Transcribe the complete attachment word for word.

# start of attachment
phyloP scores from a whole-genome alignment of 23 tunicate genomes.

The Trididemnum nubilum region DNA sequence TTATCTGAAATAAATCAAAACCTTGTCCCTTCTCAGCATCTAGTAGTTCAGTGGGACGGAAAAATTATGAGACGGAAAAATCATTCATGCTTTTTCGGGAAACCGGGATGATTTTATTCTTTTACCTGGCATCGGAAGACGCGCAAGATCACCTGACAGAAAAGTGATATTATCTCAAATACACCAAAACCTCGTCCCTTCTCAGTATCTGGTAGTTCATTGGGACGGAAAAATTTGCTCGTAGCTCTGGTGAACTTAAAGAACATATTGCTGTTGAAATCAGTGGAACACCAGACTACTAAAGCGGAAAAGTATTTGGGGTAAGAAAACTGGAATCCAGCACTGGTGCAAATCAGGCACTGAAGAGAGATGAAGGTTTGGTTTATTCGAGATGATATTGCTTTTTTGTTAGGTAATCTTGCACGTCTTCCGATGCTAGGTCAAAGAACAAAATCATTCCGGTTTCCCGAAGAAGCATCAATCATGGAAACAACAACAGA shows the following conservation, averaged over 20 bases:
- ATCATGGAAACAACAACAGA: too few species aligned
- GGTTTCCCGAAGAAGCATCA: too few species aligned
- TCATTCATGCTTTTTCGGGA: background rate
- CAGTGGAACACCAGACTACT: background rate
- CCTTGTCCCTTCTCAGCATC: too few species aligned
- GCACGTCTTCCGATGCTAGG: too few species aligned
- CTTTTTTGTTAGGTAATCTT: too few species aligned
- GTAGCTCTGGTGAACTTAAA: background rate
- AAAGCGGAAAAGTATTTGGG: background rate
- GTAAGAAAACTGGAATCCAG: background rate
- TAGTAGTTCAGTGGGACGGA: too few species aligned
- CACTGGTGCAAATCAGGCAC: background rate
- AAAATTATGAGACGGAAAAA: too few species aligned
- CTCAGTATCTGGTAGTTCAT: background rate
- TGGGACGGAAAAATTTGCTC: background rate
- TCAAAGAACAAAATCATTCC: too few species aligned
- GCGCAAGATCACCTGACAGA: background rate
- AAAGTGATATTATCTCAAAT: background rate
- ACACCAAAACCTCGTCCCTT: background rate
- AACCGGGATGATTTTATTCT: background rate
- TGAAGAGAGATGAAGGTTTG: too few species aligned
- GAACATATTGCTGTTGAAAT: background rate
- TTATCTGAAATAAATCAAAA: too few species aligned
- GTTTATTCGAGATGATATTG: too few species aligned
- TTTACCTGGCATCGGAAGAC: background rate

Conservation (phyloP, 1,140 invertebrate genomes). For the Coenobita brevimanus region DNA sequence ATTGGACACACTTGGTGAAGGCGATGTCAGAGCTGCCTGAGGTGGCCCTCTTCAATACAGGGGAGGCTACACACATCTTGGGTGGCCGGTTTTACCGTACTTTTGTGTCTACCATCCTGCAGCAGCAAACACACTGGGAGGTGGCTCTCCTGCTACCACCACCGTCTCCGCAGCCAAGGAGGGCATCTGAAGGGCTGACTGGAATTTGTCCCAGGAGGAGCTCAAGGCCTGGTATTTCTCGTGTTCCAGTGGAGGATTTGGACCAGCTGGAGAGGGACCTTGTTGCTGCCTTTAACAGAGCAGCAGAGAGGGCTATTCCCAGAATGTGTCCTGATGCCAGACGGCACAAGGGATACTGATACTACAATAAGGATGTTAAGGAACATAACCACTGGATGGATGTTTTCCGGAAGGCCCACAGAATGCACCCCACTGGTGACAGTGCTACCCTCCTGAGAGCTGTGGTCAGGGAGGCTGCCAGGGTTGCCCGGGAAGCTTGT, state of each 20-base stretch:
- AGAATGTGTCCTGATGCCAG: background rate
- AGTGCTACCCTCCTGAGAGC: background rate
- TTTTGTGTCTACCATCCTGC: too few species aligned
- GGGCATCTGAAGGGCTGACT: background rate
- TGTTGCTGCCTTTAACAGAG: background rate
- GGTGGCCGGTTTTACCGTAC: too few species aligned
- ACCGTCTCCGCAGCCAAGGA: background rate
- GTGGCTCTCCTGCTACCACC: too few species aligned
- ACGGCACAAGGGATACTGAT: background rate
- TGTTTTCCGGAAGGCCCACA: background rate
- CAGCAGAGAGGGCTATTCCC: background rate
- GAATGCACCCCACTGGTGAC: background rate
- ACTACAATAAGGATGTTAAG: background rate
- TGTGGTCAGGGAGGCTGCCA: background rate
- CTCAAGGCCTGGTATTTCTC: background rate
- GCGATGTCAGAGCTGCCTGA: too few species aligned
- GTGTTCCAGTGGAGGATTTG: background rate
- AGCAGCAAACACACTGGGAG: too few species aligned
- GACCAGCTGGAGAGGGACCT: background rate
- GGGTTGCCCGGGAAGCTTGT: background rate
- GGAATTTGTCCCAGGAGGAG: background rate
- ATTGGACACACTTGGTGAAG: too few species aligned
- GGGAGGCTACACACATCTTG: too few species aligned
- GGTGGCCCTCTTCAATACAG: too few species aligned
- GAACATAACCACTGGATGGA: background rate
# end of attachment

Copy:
phyloP scores from a whole-genome alignment of 23 tunicate genomes.

The Trididemnum nubilum region DNA sequence TTATCTGAAATAAATCAAAACCTTGTCCCTTCTCAGCATCTAGTAGTTCAGTGGGACGGAAAAATTATGAGACGGAAAAATCATTCATGCTTTTTCGGGAAACCGGGATGATTTTATTCTTTTACCTGGCATCGGAAGACGCGCAAGATCACCTGACAGAAAAGTGATATTATCTCAAATACACCAAAACCTCGTCCCTTCTCAGTATCTGGTAGTTCATTGGGACGGAAAAATTTGCTCGTAGCTCTGGTGAACTTAAAGAACATATTGCTGTTGAAATCAGTGGAACACCAGACTACTAAAGCGGAAAAGTATTTGGGGTAAGAAAACTGGAATCCAGCACTGGTGCAAATCAGGCACTGAAGAGAGATGAAGGTTTGGTTTATTCGAGATGATATTGCTTTTTTGTTAGGTAATCTTGCACGTCTTCCGATGCTAGGTCAAAGAACAAAATCATTCCGGTTTCCCGAAGAAGCATCAATCATGGAAACAACAACAGA shows the following conservation, averaged over 20 bases:
- ATCATGGAAACAACAACAGA: too few species aligned
- GGTTTCCCGAAGAAGCATCA: too few species aligned
- TCATTCATGCTTTTTCGGGA: background rate
- CAGTGGAACACCAGACTACT: background rate
- CCTTGTCCCTTCTCAGCATC: too few species aligned
- GCACGTCTTCCGATGCTAGG: too few species aligned
- CTTTTTTGTTAGGTAATCTT: too few species aligned
- GTAGCTCTGGTGAACTTAAA: background rate
- AAAGCGGAAAAGTATTTGGG: background rate
- GTAAGAAAACTGGAATCCAG: background rate
- TAGTAGTTCAGTGGGACGGA: too few species aligned
- CACTGGTGCAAATCAGGCAC: background rate
- AAAATTATGAGACGGAAAAA: too few species aligned
- CTCAGTATCTGGTAGTTCAT: background rate
- TGGGACGGAAAAATTTGCTC: background rate
- TCAAAGAACAAAATCATTCC: too few species aligned
- GCGCAAGATCACCTGACAGA: background rate
- AAAGTGATATTATCTCAAAT: background rate
- ACACCAAAACCTCGTCCCTT: background rate
- AACCGGGATGATTTTATTCT: background rate
- TGAAGAGAGATGAAGGTTTG: too few species aligned
- GAACATATTGCTGTTGAAAT: background rate
- TTATCTGAAATAAATCAAAA: too few species aligned
- GTTTATTCGAGATGATATTG: too few species aligned
- TTTACCTGGCATCGGAAGAC: background rate

Conservation (phyloP, 1,140 invertebrate genomes). For the Coenobita brevimanus region DNA sequence ATTGGACACACTTGGTGAAGGCGATGTCAGAGCTGCCTGAGGTGGCCCTCTTCAATACAGGGGAGGCTACACACATCTTGGGTGGCCGGTTTTACCGTACTTTTGTGTCTACCATCCTGCAGCAGCAAACACACTGGGAGGTGGCTCTCCTGCTACCACCACCGTCTCCGCAGCCAAGGAGGGCATCTGAAGGGCTGACTGGAATTTGTCCCAGGAGGAGCTCAAGGCCTGGTATTTCTCGTGTTCCAGTGGAGGATTTGGACCAGCTGGAGAGGGACCTTGTTGCTGCCTTTAACAGAGCAGCAGAGAGGGCTATTCCCAGAATGTGTCCTGATGCCAGACGGCACAAGGGATACTGATACTACAATAAGGATGTTAAGGAACATAACCACTGGATGGATGTTTTCCGGAAGGCCCACAGAATGCACCCCACTGGTGACAGTGCTACCCTCCTGAGAGCTGTGGTCAGGGAGGCTGCCAGGGTTGCCCGGGAAGCTTGT, state of each 20-base stretch:
- AGAATGTGTCCTGATGCCAG: background rate
- AGTGCTACCCTCCTGAGAGC: background rate
- TTTTGTGTCTACCATCCTGC: too few species aligned
- GGGCATCTGAAGGGCTGACT: background rate
- TGTTGCTGCCTTTAACAGAG: background rate
- GGTGGCCGGTTTTACCGTAC: too few species aligned
- ACCGTCTCCGCAGCCAAGGA: background rate
- GTGGCTCTCCTGCTACCACC: too few species aligned
- ACGGCACAAGGGATACTGAT: background rate
- TGTTTTCCGGAAGGCCCACA: background rate
- CAGCAGAGAGGGCTATTCCC: background rate
- GAATGCACCCCACTGGTGAC: background rate
- ACTACAATAAGGATGTTAAG: background rate
- TGTGGTCAGGGAGGCTGCCA: background rate
- CTCAAGGCCTGGTATTTCTC: background rate
- GCGATGTCAGAGCTGCCTGA: too few species aligned
- GTGTTCCAGTGGAGGATTTG: background rate
- AGCAGCAAACACACTGGGAG: too few species aligned
- GACCAGCTGGAGAGGGACCT: background rate
- GGGTTGCCCGGGAAGCTTGT: background rate
- GGAATTTGTCCCAGGAGGAG: background rate
- ATTGGACACACTTGGTGAAG: too few species aligned
- GGGAGGCTACACACATCTTG: too few species aligned
- GGTGGCCCTCTTCAATACAG: too few species aligned
- GAACATAACCACTGGATGGA: background rate